Preventing an arms race in outer space was our task, and we only had three days to do it. The gavel hit the podium and the University of Havana Model United Nations (HAVMUN) conference began. The Committee on Disarmament met in a hot room at the law school of the University of Havana, the alma matter of Fidel Castro. The room was full of students from various Cuban universities, German colleges, and myself from the United States. We were representing countries from around the world in the hopes that we could think like current world leaders to solve pressing international issues.
I represented Germany, the German students represented China, and a Cuban student represented the United States. We all watched each other grapple with the complexities of each country’s foreign policy with amusement. The entire committee was in English, even though I was the only person there whose native tongue was English. The speeches were sharp, the research was deep, and the final resolution was profound. Together, we decided that the future of international space policy would follow these guidelines:
- Use of outer space will be peaceful
- Actions taken in outer space will be transparent
- Treaties made about outer space will be multilateral
While the resolution building process was undeniably cool, I looked most forward to the speakers at the conference. We heard from representatives of the United Nations and experts around the country about international diplomacy, especially as it affects Cuba. It was a very different conversation than I had taken part in at Model United Nations conferences in the States. To be a great MUNer, you have to be able to get into the head of the country you represent, and there is no better way to do that than to visit the country itself. Seeing diplomacy in action in Cuba was incredible, and seeing Cubans in my generation craft it was even more so.
Rolling with the punches:
HAVMUN was organized a lot differently than Model UN conferences in the North American circuit. As someone who likes to over-prepare for everything, the conference was a shock to me. The speeches were given differently, resolutions written in ways unfamiliar to me, and the general conference logistics not what I expected. Studying abroad in Cuba forced me to accept that I will not always be prepared for everything; “que será, sera” became my motto. This conference gave me experience with improvisation that I will be grateful for if I ever become an ambassador. My fellow delegates were more than happy to explain what was going on and help me take part in the conference.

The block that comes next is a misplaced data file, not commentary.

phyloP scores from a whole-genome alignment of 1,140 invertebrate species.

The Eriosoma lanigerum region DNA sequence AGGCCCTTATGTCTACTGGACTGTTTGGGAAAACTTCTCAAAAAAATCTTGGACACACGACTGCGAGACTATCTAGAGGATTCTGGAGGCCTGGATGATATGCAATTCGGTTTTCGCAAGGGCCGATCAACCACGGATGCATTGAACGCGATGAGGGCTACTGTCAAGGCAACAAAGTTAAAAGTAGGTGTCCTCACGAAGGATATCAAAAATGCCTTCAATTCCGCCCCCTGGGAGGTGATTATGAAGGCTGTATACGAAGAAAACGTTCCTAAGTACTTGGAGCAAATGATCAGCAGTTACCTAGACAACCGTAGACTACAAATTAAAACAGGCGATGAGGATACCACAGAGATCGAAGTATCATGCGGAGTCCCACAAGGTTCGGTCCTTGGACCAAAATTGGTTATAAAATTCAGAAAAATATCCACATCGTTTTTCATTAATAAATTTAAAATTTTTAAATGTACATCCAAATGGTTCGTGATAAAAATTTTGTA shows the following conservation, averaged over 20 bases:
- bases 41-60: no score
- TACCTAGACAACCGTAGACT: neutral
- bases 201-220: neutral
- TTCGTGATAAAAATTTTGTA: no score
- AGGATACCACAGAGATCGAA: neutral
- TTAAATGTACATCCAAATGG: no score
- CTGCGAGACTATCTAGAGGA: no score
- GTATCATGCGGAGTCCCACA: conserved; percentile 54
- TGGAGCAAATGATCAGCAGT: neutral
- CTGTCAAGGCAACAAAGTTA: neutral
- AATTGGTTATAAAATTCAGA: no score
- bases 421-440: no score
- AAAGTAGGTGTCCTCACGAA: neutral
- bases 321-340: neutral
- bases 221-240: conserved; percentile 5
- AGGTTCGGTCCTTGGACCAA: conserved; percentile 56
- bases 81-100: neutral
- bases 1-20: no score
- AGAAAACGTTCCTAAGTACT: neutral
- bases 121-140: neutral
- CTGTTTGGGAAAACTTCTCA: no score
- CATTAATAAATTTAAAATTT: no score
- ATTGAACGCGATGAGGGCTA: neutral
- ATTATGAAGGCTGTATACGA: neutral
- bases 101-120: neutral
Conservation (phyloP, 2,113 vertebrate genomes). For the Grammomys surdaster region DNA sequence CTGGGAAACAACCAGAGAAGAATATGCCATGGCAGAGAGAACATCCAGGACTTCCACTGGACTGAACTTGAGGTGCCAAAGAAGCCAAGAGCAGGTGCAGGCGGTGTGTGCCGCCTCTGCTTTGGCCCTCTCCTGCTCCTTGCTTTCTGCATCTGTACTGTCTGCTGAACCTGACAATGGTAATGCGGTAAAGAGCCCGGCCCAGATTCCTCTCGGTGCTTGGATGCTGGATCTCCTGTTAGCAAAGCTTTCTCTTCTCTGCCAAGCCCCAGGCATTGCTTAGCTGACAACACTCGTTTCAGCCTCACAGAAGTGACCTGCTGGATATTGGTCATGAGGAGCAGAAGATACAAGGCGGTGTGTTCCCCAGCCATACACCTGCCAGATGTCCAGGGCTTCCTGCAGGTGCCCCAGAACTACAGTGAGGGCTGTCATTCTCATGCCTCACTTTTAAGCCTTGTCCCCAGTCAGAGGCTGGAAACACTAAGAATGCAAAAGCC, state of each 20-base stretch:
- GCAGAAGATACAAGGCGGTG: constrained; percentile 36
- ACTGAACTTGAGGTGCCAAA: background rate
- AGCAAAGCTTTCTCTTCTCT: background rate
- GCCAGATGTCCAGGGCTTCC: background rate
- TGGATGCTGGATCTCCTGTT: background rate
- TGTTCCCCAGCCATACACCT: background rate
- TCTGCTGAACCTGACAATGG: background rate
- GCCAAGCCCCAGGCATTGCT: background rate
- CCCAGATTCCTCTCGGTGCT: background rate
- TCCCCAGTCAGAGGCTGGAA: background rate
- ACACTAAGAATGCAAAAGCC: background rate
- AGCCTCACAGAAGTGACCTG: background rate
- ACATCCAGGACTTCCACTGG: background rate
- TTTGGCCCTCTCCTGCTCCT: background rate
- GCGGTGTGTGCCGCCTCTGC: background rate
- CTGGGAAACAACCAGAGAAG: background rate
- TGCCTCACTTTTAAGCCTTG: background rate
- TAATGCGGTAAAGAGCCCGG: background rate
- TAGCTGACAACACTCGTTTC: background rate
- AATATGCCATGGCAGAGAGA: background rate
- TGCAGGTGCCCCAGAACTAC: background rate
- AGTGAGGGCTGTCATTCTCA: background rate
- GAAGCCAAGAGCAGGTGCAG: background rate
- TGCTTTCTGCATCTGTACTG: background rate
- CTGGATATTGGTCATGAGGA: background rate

The best part of the conference was undoubtedly the people I met. The best friends I made abroad were people I met at this conference! Model UN was one of the few clubs I could join at the University of Havana, and I am so glad I took advantage. None of the other students in my program wanted to do it with me, so I took the plunge alone. After the conference, I stayed in touch with most of the delegates that had been in my committee. With their help, I have been able to complete a research grant through Gettysburg College focusing on the legacy of José Martí, the Cuban national hero. Speaking to them about the opening of relations with the United States, the death of Fidel Castro, and the American pop culture stars that are visiting Cuba reminds me that even though my friends and I are form completely different cultures, we have so much in common.
When it comes down to it, that is really what Model United Nations conferences are all about—bringing people from different backgrounds together to solve global problems. Representing different countries gives you the ability to empathize and working with people from around the world gives you the ability to see global problems from an alternative perspective. I never thought I would have the opportunity to go to Cuba, let alone discuss disarmament in space with students my age. HAVMUN gave me an amazing weekend full of research, creativity, and fun. More than that, it gave me a roomful of lifelong friends that are bound for amazing achievements in the realm of international affairs.
- Join clubs when you study abroad.
- Don’t be afraid to get out of your comfort zone.
- Above all, engage difference.
You’ll never regret it.
Marley Dizney was a Political Studies major at Gettysburg College and studied abroad with IFSA on the Universidad de La Habana program in Havana, Cuba in Spring 2016. She served as an alumni ambassador for IFSA.